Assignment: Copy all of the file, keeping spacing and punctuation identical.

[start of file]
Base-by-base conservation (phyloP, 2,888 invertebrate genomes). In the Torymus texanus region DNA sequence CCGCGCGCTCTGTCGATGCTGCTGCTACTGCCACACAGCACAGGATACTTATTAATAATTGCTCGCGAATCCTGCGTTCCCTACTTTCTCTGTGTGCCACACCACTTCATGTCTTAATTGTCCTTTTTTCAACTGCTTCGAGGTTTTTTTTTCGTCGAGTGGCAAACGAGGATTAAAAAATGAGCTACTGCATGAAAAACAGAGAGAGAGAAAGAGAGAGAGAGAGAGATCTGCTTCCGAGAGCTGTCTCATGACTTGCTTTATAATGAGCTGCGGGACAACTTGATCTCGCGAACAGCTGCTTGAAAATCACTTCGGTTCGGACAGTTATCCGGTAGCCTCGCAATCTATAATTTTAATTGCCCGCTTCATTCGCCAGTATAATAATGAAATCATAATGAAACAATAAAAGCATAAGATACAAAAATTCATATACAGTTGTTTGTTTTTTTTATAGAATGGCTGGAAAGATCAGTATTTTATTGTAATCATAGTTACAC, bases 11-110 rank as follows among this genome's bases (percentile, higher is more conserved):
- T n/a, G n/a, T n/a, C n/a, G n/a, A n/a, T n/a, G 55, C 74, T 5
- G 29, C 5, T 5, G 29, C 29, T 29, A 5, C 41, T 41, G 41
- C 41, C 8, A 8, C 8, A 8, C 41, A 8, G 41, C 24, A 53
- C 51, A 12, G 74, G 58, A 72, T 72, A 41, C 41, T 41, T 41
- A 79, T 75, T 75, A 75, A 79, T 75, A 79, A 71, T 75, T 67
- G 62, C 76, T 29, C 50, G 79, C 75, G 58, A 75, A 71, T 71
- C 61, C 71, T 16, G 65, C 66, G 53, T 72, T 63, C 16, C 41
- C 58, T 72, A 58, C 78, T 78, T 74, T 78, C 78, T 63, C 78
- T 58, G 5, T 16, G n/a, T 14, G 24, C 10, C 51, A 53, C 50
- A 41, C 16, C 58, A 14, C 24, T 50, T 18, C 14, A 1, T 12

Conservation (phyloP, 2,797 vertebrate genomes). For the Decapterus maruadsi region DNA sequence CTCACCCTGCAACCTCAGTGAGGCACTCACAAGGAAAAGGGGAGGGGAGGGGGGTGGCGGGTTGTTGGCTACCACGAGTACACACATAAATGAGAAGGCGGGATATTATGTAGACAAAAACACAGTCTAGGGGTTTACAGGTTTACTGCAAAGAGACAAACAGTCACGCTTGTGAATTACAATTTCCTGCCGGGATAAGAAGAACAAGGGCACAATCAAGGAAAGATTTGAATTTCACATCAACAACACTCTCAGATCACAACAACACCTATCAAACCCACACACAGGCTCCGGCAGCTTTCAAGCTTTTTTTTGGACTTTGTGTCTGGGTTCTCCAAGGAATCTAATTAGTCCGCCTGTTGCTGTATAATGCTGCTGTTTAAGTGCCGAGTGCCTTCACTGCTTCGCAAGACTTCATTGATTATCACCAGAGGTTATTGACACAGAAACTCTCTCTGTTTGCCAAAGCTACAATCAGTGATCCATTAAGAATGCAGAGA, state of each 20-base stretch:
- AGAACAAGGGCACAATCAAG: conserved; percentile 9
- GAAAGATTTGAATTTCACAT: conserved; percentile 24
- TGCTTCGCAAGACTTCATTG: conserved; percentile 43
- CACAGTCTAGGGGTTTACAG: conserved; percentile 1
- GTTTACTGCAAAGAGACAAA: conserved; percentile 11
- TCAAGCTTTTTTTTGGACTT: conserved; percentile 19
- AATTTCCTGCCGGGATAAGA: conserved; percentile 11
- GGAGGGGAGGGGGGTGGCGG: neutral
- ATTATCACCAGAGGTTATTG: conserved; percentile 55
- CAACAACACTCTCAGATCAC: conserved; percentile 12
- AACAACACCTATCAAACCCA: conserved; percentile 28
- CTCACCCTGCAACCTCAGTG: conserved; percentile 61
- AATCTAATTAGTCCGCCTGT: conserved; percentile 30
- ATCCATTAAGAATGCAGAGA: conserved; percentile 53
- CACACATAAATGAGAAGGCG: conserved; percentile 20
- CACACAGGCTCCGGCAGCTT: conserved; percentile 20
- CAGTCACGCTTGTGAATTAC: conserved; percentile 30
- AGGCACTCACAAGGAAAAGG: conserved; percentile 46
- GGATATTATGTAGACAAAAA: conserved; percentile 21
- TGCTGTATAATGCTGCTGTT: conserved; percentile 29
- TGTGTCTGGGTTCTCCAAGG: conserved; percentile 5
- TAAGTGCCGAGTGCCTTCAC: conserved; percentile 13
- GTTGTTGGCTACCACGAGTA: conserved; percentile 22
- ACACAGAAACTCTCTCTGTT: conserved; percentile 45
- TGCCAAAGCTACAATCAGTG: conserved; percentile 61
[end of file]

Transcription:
Base-by-base conservation (phyloP, 2,888 invertebrate genomes). In the Torymus texanus region DNA sequence CCGCGCGCTCTGTCGATGCTGCTGCTACTGCCACACAGCACAGGATACTTATTAATAATTGCTCGCGAATCCTGCGTTCCCTACTTTCTCTGTGTGCCACACCACTTCATGTCTTAATTGTCCTTTTTTCAACTGCTTCGAGGTTTTTTTTTCGTCGAGTGGCAAACGAGGATTAAAAAATGAGCTACTGCATGAAAAACAGAGAGAGAGAAAGAGAGAGAGAGAGAGATCTGCTTCCGAGAGCTGTCTCATGACTTGCTTTATAATGAGCTGCGGGACAACTTGATCTCGCGAACAGCTGCTTGAAAATCACTTCGGTTCGGACAGTTATCCGGTAGCCTCGCAATCTATAATTTTAATTGCCCGCTTCATTCGCCAGTATAATAATGAAATCATAATGAAACAATAAAAGCATAAGATACAAAAATTCATATACAGTTGTTTGTTTTTTTTATAGAATGGCTGGAAAGATCAGTATTTTATTGTAATCATAGTTACAC, bases 11-110 rank as follows among this genome's bases (percentile, higher is more conserved):
- T n/a, G n/a, T n/a, C n/a, G n/a, A n/a, T n/a, G 55, C 74, T 5
- G 29, C 5, T 5, G 29, C 29, T 29, A 5, C 41, T 41, G 41
- C 41, C 8, A 8, C 8, A 8, C 41, A 8, G 41, C 24, A 53
- C 51, A 12, G 74, G 58, A 72, T 72, A 41, C 41, T 41, T 41
- A 79, T 75, T 75, A 75, A 79, T 75, A 79, A 71, T 75, T 67
- G 62, C 76, T 29, C 50, G 79, C 75, G 58, A 75, A 71, T 71
- C 61, C 71, T 16, G 65, C 66, G 53, T 72, T 63, C 16, C 41
- C 58, T 72, A 58, C 78, T 78, T 74, T 78, C 78, T 63, C 78
- T 58, G 5, T 16, G n/a, T 14, G 24, C 10, C 51, A 53, C 50
- A 41, C 16, C 58, A 14, C 24, T 50, T 18, C 14, A 1, T 12

Conservation (phyloP, 2,797 vertebrate genomes). For the Decapterus maruadsi region DNA sequence CTCACCCTGCAACCTCAGTGAGGCACTCACAAGGAAAAGGGGAGGGGAGGGGGGTGGCGGGTTGTTGGCTACCACGAGTACACACATAAATGAGAAGGCGGGATATTATGTAGACAAAAACACAGTCTAGGGGTTTACAGGTTTACTGCAAAGAGACAAACAGTCACGCTTGTGAATTACAATTTCCTGCCGGGATAAGAAGAACAAGGGCACAATCAAGGAAAGATTTGAATTTCACATCAACAACACTCTCAGATCACAACAACACCTATCAAACCCACACACAGGCTCCGGCAGCTTTCAAGCTTTTTTTTGGACTTTGTGTCTGGGTTCTCCAAGGAATCTAATTAGTCCGCCTGTTGCTGTATAATGCTGCTGTTTAAGTGCCGAGTGCCTTCACTGCTTCGCAAGACTTCATTGATTATCACCAGAGGTTATTGACACAGAAACTCTCTCTGTTTGCCAAAGCTACAATCAGTGATCCATTAAGAATGCAGAGA, state of each 20-base stretch:
- AGAACAAGGGCACAATCAAG: conserved; percentile 9
- GAAAGATTTGAATTTCACAT: conserved; percentile 24
- TGCTTCGCAAGACTTCATTG: conserved; percentile 43
- CACAGTCTAGGGGTTTACAG: conserved; percentile 1
- GTTTACTGCAAAGAGACAAA: conserved; percentile 11
- TCAAGCTTTTTTTTGGACTT: conserved; percentile 19
- AATTTCCTGCCGGGATAAGA: conserved; percentile 11
- GGAGGGGAGGGGGGTGGCGG: neutral
- ATTATCACCAGAGGTTATTG: conserved; percentile 55
- CAACAACACTCTCAGATCAC: conserved; percentile 12
- AACAACACCTATCAAACCCA: conserved; percentile 28
- CTCACCCTGCAACCTCAGTG: conserved; percentile 61
- AATCTAATTAGTCCGCCTGT: conserved; percentile 30
- ATCCATTAAGAATGCAGAGA: conserved; percentile 53
- CACACATAAATGAGAAGGCG: conserved; percentile 20
- CACACAGGCTCCGGCAGCTT: conserved; percentile 20
- CAGTCACGCTTGTGAATTAC: conserved; percentile 30
- AGGCACTCACAAGGAAAAGG: conserved; percentile 46
- GGATATTATGTAGACAAAAA: conserved; percentile 21
- TGCTGTATAATGCTGCTGTT: conserved; percentile 29
- TGTGTCTGGGTTCTCCAAGG: conserved; percentile 5
- TAAGTGCCGAGTGCCTTCAC: conserved; percentile 13
- GTTGTTGGCTACCACGAGTA: conserved; percentile 22
- ACACAGAAACTCTCTCTGTT: conserved; percentile 45
- TGCCAAAGCTACAATCAGTG: conserved; percentile 61